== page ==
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Types of Drugs - Barbiturates/Sedative-hypnotics/Downers

What are sedative-hypnotics?
     Sedative-hypnotics are drugs which depress or slow down the body's functions. Often these drugs are referred to as tranquilizers and sleeping pills or sometimes just as sedatives. Their effects range from calming down anxious people to promoting sleep. Both tranquilizers and sleeping pills can have either effect, depending on how much is taken. At high doses or when they are abused, many of these drugs can even cause unconsciousness and death.

What are some of the sedative-hypnotics?
     Barbiturates and benzodiazepines are the two major categories of sedative-hypnotics. The drugs in each of these groups are similar in chemical structure. Some well-known barbiturates are secobarbital (Seconal) and pentobarbital (Nembutal). Diazepam (Valium), chlordiazepoxide (Librium), and chlorazepate (Tranxene) are examples of benzodiazepines. A few sedative-hypnotics do not fit in either category. They include methaqualone (Quaalude), ethchlorvynol (Placidyl), chloral hydrate (Noctec), and mebrobamate (Miltown). All of these drugs can be dangerous when they are not taken according to a physician's instructions.

Symptoms and Addiction:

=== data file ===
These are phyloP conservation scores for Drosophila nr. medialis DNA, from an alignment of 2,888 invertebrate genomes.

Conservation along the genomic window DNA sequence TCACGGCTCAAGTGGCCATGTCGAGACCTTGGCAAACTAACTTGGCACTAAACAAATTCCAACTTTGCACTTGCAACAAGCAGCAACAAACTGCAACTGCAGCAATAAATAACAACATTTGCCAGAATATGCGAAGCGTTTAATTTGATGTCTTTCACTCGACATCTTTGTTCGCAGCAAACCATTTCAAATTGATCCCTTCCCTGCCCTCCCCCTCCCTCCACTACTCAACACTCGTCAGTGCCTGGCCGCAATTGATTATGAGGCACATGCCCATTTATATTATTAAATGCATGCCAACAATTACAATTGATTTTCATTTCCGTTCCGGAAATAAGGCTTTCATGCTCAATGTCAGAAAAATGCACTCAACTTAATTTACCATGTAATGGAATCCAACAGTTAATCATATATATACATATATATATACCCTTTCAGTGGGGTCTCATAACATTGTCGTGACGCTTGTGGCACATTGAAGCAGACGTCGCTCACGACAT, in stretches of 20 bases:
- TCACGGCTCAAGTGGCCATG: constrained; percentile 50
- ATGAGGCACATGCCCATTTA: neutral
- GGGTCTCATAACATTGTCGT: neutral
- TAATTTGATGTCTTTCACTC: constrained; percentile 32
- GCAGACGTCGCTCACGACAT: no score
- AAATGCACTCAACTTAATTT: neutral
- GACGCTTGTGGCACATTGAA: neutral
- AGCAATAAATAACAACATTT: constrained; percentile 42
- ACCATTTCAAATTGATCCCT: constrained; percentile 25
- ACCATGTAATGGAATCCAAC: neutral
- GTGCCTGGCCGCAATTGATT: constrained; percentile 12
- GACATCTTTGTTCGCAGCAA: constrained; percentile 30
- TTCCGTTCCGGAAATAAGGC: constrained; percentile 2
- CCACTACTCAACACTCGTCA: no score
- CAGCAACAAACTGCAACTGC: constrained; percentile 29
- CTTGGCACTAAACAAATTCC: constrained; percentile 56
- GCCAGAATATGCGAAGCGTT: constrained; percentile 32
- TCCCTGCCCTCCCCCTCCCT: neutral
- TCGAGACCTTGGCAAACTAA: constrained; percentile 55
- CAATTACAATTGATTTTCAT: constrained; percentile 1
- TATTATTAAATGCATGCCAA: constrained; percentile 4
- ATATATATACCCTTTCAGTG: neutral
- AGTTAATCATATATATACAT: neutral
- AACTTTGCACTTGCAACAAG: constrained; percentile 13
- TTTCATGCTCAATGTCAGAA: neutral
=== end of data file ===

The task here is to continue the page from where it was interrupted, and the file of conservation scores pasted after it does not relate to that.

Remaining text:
Sedative-hypnotics are addictive. They can cause both physical and psychological dependence. Regular use over a long period of time may result in tolerance, which means people have to take larger and larger doses to get the same effects. When regular users stop using large doses of these drugs suddenly, they may develop physical withdrawal symptoms ranging from restlessness, insomnia and anxiety, to convulsions and death. When users become psychologically dependent, they feel as if they need the drug to function. Finding and using the drug becomes the main focus in life.

What are barbiturates?
     Barbiturates are often called "barbs" and "downers." Barbiturates that are commonly abused include amobarbital (Amytal), pentobarbital (Nembutal), and secobarbital (Seconal). These drugs are sold in capsules and tablets or sometimes in a liquid form or suppositories.

Symptoms and dangers:
     The effects of barbiturates are, in many ways, similar to the effects of alcohol. Small amounts produce calmness and relax muscles. Somewhat larger doses can cause slurred speech, staggering gait, poor judgment, and slow, uncertain reflexes. These effects make it dangerous to drive a car or operate machinery. Large doses can cause unconsciousness and death.

     Barbiturate overdose is a factor in nearly one-third of all reported drug-related deaths. These include suicides and accidental drug poisonings. Accidental deaths sometimes occur when a user takes one dose, becomes confused and unintentionally takes additional or larger doses. With barbiturates there is less difference between the amount that produces sleep and the amount that kills. Furthermore, barbiturate withdrawal can be more serious than heroin withdrawal.

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